Four Seasons Opus 8 - Concerto No.4 (Winter) (1) Antonio Vivaldi Download 'Four Seasons Opus 8 - Concerto No.4 (Winter) (1)' on iTunes
Two weeks of Hall of Fame favourites come to a close with a complete performance on Friday of Grieg’s Piano Concerto in A minor.
The piece has its own fifteen minutes of fame thanks to a TV comedy sketch featuring Britain’s best loved comedy duo, Morecambe and Wise, and their guest star, the pianist and conductor Andre Previn. I wasn’t at all surprised to see this replayed in yet another Christmas montage show this year, even though it was first televised in 1971! The sketch, featuring Morecambe’s solo attempt at Grieg’s Piano Concerto, is like the music itself – we know every line and every quip, wait for the punch lines we know are coming just as we know every note and every phrase, yet never tire of hearing this music.
Grieg was only 25 when he wrote his most ambitious work for the instrument he loved. He’d struggled for years to make a decent living, teaching piano students for poor pay and taking jobs as a conductor as and when he could. He’d also made little or no headway as a composer, and it wasn’t until he took his wife and baby daughter off on holiday to Denmark that the Norwegian finally gave himself the time and space to compose. With the holiday over, it was back to work as usual leaving Grieg frustrated by his lack of progress. He wrote to a friend “I have written a concerto for piano and orchestra, which I do believe has some good qualities. I should spend these autumn evenings instrumenting the first movement – aah, but the time!” Eventually Grieg found the much needed time and his concerto was finished, and received its first performance in Copenhagen on the 3rd of April, 1869. Although the Danish audiences applauded wildly, the response to the premiere in Grieg’s home country some months later was rather muted.
That winter, following the tragic death of their young daughter, Edvard and his wife Nina travelled to Rome. The lacklustre reception for his concerto at home, and the personal loss of their baby left Grieg at a low ebb, uncertain of his abilities and lacking confidence as a composer. It’s during those months in Rome that a meeting with the composer and pianist Franz Liszt becomes a game changer for Grieg. Enthusiastic about the score, and with no prior rehearsal, Liszt played the entire piano part of the concerto, including the technically difficult cadenza. Grieg was amazed, but he was even more delighted by Liszt’s response to his music. “Stay your course”, was Liszt’s instruction to the younger composer, “you have the ability needed – let nothing frighten you!” Grieg told his parents later “I cannot express the importance of his words. It was as though he initiated me. Many times when disappointments or bitterness are about to overwhelm me, my thoughts return to what he told me then, and my remembrance of that moment enables me to keep up my courage.”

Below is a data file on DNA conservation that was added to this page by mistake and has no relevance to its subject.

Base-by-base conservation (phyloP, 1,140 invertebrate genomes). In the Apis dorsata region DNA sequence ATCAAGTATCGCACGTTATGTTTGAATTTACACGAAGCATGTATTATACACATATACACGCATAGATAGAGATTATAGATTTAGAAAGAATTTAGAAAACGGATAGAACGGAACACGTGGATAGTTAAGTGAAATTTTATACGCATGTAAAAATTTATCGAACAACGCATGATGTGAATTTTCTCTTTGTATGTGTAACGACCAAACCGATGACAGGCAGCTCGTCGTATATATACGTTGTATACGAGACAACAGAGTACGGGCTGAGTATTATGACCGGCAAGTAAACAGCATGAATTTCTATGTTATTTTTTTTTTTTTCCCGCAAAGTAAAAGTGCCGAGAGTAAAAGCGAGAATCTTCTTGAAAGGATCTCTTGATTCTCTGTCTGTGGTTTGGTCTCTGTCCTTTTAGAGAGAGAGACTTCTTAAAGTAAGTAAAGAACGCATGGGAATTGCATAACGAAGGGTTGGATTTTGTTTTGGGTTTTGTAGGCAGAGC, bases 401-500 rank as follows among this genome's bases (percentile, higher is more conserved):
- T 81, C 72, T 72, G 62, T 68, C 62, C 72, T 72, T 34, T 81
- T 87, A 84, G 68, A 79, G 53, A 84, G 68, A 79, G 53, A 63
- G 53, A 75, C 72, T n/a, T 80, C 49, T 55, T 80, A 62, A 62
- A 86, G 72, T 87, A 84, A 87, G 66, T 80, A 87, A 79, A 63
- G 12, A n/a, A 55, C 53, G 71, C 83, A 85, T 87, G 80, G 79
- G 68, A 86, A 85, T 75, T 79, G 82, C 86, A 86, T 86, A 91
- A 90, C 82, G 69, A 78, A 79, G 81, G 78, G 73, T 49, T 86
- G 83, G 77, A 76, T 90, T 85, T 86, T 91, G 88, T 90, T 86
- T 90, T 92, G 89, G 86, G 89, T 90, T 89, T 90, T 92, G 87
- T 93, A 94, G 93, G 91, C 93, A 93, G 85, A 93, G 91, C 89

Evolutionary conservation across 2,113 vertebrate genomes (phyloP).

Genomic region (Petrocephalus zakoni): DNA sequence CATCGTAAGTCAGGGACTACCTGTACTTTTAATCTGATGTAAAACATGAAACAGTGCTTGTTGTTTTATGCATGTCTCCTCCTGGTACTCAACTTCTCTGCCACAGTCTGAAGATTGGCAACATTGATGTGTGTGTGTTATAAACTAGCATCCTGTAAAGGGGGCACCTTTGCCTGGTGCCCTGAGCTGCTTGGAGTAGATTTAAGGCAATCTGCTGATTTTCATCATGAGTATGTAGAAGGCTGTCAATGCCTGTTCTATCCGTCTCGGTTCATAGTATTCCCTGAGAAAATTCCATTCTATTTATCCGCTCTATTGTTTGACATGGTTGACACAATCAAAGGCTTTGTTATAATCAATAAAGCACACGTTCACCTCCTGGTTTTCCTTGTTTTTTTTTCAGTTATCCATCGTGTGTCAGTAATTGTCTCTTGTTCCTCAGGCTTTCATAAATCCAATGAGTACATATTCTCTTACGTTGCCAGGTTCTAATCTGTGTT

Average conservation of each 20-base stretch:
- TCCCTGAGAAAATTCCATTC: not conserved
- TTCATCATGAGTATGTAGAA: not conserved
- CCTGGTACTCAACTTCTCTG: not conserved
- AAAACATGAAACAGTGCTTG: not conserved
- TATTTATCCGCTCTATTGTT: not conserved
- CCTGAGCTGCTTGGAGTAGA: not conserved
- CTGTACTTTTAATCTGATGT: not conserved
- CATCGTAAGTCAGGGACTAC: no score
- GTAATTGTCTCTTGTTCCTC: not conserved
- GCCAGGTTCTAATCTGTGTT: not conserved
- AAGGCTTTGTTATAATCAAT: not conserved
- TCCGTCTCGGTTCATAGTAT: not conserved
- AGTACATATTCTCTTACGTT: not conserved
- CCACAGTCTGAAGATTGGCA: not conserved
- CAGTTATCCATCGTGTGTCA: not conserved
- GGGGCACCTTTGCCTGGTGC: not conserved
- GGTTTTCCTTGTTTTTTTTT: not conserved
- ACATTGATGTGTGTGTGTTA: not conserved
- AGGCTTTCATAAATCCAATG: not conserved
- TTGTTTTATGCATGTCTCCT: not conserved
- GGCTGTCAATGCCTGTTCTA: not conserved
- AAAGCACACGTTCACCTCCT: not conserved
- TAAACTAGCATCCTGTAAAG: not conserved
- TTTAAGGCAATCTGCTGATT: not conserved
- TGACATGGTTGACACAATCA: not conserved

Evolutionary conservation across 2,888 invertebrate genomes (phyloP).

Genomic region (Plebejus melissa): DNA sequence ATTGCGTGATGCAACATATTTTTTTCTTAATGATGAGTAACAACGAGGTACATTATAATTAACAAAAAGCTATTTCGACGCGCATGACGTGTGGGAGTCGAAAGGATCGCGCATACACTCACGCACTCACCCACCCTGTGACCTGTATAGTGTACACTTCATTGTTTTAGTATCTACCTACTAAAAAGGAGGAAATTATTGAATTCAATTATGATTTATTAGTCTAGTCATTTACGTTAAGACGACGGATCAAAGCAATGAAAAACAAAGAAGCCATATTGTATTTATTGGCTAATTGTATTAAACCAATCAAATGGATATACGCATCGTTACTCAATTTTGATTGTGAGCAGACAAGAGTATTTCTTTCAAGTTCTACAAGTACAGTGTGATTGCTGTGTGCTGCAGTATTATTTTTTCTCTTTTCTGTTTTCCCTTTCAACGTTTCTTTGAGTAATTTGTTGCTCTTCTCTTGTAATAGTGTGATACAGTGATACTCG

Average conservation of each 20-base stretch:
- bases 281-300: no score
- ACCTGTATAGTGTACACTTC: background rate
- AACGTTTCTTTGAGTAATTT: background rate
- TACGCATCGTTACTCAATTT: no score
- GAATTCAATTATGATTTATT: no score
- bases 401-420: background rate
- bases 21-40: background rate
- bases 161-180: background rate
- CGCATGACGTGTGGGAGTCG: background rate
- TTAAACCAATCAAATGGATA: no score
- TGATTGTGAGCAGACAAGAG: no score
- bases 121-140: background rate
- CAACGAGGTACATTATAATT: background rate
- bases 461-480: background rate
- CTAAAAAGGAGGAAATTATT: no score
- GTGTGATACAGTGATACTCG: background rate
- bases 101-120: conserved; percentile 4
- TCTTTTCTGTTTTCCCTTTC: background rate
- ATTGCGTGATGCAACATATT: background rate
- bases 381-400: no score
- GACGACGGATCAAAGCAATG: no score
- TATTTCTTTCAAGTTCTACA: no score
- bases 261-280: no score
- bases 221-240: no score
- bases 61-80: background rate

The music certainly doesn’t lack courage. From those exuberant, ear-grabbing opening chords, famously attempted by Eric Morecambe, there’s a wealth of ideas in the concerto, but the criticism that Grieg the miniaturist simply stitches together short themes, denies his breadth of vision and the range of thematic ideas within the work. The second movement adagio in particular has some of Grieg’s most tender, poetic melodies ahead of the triumphant yet rewarding finale.
Now a Hall of Fame favourite, the piano concerto is a must for all concert pianists, and it’s at the very heart of Grieg’s reputation as the musical voice of his nation. His interest in Norwegian folk songs and melodies predate the English exploration of its music traditions by British composers Vaughan Williams and Holst, although Grieg is rarely credited with his role as one of the great nationalist composers who influenced a whole generation throughout Europe. It was a role recognised in his native Norway, where he was so famous and highly regarded, the government granted him an annuity in 1874, which meant he was comfortable for the remainder of his life. A proper recognition for composing one of the most loved of all piano concertos, and one which deserves to do better than its current position at number 27 in the Classic FM Hall of Fame.